Some people dream of buying a home. Not me – I dream of owning my own home. I’ve got a mate who swears that the grass feels different under your (bare) feet when you make that last repayment.

Till now, most people haven’t had to worry about paying off their homes – the breathtaking growth in property has done all the heavy lifting for us. But those days are long gone.

Anyone buying a home today is taking on a bloody big commitment – and therefore every little bit you can save helps. So, here’s a way to save yourself a lot of money – and a lot of time.

First, go to the fridge, get a beer, and relax – this is going to be easier than you think. If you’re like most homebuyers by now you’ve spent more than your fair share of time talking to real estate agents. The last thing you want to do is start talking to bank managers. So …

Second, find a good mortgage broker to do most of the legwork in finding the best deal for you – which will be dependent on your financial position, and the place you’re buying.

 Just like when you’re talking to your husband, it pays to be crystal clear when talking to your broker: tell them you don’t care about all the bells and whistles the banks offer (honeymoon rates, repayment holidays, fixing part of your loan, having a redraw facility – this is where they hide the fat). All you want is the cheapest loan (after taken into account exit fees).

One way to do this is to ask for a ‘professional package’, which most banks offer. This will give you a discount on your interest rate, lower fees, a fee-free credit card (which you should cut up), and preferably an offset account.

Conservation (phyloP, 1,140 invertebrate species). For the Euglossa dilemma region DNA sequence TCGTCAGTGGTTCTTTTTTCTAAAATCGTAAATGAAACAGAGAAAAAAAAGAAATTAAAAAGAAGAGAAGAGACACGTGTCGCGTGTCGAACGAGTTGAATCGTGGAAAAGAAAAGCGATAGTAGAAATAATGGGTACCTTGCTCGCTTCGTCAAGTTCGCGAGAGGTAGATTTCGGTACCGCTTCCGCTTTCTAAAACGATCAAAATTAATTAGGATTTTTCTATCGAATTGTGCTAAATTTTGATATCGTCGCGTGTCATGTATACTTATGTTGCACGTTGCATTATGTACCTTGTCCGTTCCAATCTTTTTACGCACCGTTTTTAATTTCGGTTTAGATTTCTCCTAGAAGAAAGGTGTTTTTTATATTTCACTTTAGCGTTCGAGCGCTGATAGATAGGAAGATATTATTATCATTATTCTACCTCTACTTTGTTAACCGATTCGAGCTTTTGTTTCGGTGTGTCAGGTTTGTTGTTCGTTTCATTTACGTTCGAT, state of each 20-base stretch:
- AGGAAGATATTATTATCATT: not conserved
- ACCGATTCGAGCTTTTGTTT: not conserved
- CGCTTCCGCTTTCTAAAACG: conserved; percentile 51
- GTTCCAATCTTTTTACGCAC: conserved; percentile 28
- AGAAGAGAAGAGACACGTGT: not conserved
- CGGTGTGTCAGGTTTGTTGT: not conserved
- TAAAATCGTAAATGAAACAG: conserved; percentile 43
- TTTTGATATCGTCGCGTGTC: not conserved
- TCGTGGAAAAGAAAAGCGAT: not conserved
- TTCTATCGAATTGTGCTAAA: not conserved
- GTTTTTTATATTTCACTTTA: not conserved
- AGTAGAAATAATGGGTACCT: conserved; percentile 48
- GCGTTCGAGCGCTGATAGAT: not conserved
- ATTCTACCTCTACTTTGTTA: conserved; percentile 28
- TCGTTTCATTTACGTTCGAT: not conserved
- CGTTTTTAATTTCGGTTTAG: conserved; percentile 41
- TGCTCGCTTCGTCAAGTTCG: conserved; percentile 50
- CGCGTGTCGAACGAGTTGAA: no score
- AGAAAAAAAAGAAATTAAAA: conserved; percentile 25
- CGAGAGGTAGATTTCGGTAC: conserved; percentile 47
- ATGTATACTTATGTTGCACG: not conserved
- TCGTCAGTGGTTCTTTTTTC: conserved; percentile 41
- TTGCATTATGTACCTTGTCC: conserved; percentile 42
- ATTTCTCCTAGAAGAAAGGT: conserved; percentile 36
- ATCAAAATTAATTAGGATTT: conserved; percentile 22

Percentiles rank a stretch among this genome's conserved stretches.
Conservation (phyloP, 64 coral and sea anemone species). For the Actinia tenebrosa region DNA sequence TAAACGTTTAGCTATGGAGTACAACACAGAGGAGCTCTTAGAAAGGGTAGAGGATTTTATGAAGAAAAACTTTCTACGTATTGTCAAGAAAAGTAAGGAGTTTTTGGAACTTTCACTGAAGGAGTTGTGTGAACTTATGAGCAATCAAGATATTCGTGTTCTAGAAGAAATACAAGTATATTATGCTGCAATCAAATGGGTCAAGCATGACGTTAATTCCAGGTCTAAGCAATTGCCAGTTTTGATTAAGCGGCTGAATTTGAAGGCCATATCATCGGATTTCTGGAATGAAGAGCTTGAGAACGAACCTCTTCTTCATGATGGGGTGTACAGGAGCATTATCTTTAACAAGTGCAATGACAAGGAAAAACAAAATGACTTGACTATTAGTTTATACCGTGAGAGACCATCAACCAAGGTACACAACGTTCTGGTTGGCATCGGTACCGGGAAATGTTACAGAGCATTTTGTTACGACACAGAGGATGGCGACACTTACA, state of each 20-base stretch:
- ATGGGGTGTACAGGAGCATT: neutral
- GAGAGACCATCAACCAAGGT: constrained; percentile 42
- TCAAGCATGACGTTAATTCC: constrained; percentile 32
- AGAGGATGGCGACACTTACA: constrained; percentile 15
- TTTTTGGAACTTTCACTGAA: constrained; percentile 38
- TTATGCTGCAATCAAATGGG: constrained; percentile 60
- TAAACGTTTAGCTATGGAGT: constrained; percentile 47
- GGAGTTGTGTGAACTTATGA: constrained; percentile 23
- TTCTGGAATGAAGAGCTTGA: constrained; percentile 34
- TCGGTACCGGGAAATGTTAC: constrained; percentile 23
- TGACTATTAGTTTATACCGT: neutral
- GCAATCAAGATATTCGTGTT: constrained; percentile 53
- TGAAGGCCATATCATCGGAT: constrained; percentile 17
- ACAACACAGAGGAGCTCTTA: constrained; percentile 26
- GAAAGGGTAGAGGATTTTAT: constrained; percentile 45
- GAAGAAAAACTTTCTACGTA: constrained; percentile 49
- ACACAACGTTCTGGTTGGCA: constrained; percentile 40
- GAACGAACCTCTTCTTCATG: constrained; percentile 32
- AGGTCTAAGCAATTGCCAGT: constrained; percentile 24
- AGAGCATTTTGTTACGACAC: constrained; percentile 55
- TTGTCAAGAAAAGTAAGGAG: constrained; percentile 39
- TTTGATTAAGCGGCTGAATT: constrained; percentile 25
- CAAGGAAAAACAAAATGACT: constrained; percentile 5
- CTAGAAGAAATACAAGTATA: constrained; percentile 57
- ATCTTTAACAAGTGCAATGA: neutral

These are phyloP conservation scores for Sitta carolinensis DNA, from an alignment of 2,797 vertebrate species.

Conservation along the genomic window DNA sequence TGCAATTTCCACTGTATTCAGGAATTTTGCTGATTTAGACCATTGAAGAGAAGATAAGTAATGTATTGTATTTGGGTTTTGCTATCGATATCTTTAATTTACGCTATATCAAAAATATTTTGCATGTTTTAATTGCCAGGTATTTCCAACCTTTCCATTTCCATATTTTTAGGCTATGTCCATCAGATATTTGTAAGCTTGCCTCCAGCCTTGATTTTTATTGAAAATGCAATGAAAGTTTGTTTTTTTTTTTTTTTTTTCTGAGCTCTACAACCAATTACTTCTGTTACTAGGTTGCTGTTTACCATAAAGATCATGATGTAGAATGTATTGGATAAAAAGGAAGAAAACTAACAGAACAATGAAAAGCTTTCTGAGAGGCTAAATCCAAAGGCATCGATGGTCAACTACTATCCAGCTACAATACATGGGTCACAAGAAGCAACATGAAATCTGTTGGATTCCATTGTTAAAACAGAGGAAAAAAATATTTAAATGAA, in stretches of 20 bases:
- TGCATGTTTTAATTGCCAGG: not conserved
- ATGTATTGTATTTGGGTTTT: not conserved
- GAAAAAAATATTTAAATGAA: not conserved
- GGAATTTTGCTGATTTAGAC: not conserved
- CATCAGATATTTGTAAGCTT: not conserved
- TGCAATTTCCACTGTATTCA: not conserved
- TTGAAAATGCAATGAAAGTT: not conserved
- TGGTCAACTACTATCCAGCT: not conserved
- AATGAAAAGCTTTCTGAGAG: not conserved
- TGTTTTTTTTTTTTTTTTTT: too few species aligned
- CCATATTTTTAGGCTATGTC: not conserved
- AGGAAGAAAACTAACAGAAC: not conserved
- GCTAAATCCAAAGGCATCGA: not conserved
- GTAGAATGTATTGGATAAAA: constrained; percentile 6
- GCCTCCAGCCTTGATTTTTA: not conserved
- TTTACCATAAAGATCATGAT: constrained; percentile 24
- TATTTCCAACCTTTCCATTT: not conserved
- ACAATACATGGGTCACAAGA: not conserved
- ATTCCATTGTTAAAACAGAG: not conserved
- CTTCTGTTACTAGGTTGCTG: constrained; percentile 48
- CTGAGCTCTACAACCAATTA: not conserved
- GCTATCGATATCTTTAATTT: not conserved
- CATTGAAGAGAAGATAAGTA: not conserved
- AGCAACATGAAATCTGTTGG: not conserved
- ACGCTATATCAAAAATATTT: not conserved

Third, remember that, for all the bankers’ bluster, everything’s up for negotiation – exit fees, entry fees, interest rates, and how you pay your broker – everything.

Most mortgage brokers get paid for their work by the lender you end up going with. They get paid when you sign up for the loan, and then every month you stay with the loan. 

This tosses up two challenges: 

(1) Most mortgage brokers will only work with banks that pay them kickbacks, and tend to exclude smaller lenders who don’t pay them this way but may be cheaper for you, and

(2) These payments end up costing you a fortune over the life of your loan. 

So let your broker know that you’re happy to pay a fee for their service – perhaps three or four thousand dollars – but they are to rebate all upfront and monthly kickbacks straight onto your loan.

Along with throwing everything but the kitchen sink at paying the damn thing off as quickly as you can, this strategy will save you tens of thousands of dollars and slash years off the time it takes you to test out whether the grass under your feet really does feel different!

This article was written by Scott Pape, The Barefoot Investor.  For more information on Scott please visit:  http://www.barefootinvestor.com/